I can say nothing about Roy Patrick, as Sir Tristram Mardon, that I have not already said about him as Lord Seymour.

Michael Cotterill was somewhat overshadowed by John Carson-Parker. These two managed to make complete asses of themselves as Major Tarver and Lieutenant Darbey, as was expected of them.

As anyone who had acted in comedy will know it is often very difficult to draw the line between acting a funny part so that the audience laugh at the character of the person the artist portays, and overburles-queing so that if they laugh at all they only laugh at the actor for being such a fool. Bernard Kearns came close to that line at times, but he got away with his caricature of Blore the butler exceeding well.

The best comedian on the stage, however, I thought, was Barry Lineham, as the boorish policeman, Noah Topping. Pinero has drawn another delightful caricature (I hope I am not prejudiced by recent events in the city) and though his dialect did make him a little incoherent at times. Lineham rendered it hilariously.

Keith Bracey as the stable boy Hatcham made the most of his small, though important part.

Rilla Stephens again was a joy to behold us living Hannah Topping, providing a perfect contrast to her ponderous, slow witted husband.

Once again the settings were well done, especially the Deanery parlour scene. The costumes, as in "The Young Elizabeth," were excellent. In fact the only notable technical fault was the piano which was too obtrusive and at times almost engulfed the dialogue At the matinee performances in particular there was some bad fumbling of lines, particularly by the Dean.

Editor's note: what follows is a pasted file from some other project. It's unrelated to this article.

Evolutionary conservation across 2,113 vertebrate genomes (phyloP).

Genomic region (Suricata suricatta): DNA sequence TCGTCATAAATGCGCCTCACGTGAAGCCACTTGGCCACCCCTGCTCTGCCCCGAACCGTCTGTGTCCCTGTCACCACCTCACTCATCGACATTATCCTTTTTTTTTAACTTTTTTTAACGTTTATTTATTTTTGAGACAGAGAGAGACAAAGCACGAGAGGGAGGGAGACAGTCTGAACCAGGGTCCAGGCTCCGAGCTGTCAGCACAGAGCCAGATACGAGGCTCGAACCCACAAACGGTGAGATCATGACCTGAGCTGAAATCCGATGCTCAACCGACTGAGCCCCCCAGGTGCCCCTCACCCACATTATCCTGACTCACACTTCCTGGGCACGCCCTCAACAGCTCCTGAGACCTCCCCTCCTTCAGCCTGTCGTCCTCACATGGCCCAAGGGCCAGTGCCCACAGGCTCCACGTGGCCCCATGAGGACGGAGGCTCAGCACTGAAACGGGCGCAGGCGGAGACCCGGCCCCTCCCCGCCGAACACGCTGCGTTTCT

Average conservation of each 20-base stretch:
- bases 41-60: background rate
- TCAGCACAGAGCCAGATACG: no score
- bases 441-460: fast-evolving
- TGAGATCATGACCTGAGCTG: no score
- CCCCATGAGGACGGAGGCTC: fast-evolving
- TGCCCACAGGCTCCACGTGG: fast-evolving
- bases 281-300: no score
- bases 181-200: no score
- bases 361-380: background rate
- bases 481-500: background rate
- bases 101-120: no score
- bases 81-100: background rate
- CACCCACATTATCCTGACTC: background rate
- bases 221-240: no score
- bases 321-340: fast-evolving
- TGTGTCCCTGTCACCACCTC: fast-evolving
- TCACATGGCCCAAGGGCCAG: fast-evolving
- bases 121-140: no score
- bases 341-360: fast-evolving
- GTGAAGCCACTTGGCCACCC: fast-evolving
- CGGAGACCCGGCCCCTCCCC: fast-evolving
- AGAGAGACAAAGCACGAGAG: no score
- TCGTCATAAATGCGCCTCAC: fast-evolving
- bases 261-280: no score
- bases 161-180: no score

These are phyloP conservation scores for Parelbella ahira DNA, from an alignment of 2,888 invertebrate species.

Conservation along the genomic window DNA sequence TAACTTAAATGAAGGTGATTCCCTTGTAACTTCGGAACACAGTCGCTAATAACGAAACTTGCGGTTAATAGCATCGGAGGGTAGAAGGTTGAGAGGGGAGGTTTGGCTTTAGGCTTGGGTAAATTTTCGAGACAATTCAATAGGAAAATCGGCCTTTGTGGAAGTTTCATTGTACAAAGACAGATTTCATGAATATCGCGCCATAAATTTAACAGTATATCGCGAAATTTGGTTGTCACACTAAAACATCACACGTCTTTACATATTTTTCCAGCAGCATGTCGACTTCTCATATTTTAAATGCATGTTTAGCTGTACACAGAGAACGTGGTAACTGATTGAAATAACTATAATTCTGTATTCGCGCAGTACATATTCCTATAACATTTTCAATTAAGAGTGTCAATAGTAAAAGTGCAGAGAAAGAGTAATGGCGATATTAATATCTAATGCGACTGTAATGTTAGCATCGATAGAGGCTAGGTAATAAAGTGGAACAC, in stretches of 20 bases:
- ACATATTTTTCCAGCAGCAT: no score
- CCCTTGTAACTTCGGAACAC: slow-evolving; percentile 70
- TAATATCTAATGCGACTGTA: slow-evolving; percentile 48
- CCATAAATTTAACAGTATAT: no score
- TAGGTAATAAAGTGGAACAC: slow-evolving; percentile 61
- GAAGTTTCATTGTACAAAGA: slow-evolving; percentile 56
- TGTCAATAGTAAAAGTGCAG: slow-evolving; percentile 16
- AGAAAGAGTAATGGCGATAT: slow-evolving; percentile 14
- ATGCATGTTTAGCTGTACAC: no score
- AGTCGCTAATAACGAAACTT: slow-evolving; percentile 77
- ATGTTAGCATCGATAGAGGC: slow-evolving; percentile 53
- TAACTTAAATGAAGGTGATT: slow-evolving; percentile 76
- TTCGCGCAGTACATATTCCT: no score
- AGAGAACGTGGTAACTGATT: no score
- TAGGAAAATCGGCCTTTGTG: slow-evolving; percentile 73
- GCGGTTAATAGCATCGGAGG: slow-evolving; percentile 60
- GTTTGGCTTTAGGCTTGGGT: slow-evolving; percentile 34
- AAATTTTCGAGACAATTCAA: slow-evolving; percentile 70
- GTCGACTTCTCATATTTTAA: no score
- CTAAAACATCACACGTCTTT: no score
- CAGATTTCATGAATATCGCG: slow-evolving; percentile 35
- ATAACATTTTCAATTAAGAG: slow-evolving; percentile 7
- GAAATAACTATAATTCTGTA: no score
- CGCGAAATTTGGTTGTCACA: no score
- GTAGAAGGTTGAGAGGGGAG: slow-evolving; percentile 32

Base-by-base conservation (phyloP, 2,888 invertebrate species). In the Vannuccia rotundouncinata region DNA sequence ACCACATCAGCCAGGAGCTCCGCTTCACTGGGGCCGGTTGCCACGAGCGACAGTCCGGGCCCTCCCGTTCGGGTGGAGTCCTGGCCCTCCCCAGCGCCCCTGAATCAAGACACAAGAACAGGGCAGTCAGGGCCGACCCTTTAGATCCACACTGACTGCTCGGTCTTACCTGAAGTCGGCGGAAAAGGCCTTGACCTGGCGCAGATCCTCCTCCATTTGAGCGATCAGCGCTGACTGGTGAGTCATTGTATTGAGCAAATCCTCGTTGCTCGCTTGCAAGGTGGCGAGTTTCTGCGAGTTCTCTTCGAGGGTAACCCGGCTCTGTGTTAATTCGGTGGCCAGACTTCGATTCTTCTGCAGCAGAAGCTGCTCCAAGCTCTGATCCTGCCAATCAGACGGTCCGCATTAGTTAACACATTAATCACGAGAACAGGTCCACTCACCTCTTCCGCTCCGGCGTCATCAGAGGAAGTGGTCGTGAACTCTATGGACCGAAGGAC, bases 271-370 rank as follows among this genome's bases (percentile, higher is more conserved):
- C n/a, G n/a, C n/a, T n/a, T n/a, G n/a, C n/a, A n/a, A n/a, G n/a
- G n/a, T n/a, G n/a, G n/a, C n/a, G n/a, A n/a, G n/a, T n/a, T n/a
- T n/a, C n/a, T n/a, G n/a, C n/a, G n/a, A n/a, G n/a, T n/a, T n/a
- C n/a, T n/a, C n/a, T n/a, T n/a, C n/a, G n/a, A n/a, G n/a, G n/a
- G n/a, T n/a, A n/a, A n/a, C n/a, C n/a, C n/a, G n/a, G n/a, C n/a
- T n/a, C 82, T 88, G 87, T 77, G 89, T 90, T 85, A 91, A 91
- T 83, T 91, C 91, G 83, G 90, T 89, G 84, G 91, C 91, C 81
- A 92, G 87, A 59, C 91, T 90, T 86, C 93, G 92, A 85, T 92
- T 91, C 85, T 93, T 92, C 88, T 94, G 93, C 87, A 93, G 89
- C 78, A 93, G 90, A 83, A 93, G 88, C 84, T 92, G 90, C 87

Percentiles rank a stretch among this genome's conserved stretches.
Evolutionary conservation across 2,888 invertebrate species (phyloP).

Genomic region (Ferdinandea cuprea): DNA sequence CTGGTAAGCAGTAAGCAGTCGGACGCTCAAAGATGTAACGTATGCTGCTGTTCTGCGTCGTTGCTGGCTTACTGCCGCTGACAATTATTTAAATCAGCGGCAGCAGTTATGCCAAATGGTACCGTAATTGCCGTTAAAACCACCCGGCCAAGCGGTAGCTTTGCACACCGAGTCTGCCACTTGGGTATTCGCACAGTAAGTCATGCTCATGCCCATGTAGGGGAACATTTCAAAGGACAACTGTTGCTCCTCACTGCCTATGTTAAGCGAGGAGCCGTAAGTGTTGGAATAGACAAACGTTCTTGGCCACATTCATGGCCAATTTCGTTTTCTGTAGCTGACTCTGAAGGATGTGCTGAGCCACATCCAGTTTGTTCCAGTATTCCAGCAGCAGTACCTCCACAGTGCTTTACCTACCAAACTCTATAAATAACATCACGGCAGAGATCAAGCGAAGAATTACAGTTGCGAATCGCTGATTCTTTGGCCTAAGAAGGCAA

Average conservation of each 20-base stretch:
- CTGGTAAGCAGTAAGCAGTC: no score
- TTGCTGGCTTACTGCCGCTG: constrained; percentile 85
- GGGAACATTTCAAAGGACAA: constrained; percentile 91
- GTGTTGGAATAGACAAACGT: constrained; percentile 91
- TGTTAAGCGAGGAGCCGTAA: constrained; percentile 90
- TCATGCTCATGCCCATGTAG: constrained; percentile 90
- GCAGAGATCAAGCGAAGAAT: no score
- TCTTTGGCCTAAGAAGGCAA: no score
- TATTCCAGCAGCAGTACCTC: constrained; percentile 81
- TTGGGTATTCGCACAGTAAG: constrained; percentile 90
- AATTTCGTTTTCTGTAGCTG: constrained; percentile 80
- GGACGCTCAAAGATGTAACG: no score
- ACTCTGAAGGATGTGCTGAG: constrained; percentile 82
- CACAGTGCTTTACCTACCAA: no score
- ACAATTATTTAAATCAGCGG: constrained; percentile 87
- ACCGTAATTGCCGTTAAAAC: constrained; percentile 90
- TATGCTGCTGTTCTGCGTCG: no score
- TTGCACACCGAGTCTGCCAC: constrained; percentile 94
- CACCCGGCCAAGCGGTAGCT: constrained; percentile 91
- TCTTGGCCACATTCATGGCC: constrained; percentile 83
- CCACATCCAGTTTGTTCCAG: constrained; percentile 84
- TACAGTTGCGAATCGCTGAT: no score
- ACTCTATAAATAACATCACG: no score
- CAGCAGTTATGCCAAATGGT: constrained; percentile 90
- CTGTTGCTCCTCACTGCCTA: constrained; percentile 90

The New Zealand Players are, potentially, a good company. I

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was very pleased to see young players like Michael Cotterill. Diana Rhodes and Rilla Stephens being trusted with important parts and using their opportunities so well, Judging by what I have seen of the amateur theatre in Dunedin and Wellington, and other parts of the country, there seems to be an ample reservoir of talent available. The amateur players of New Zealand are of a higher standard the many people think, as has been shown in recent years by such competent producers as John V. Trevor, Ngaio Marsh and Richard Campion. This, in spite of the rampant cultural snobbery such as was illustrated by the difference in size of the audiences seen at the Stratford Players performances and these efforts by New Zealanders to show that the greatest of all arts is very much alive at home. They are a long way from perfection yet, though they are good, and if they obtain the public backing they deserve, we who wish the future of the Arts in New Zealand well, need have no fears.

Name and address supplied.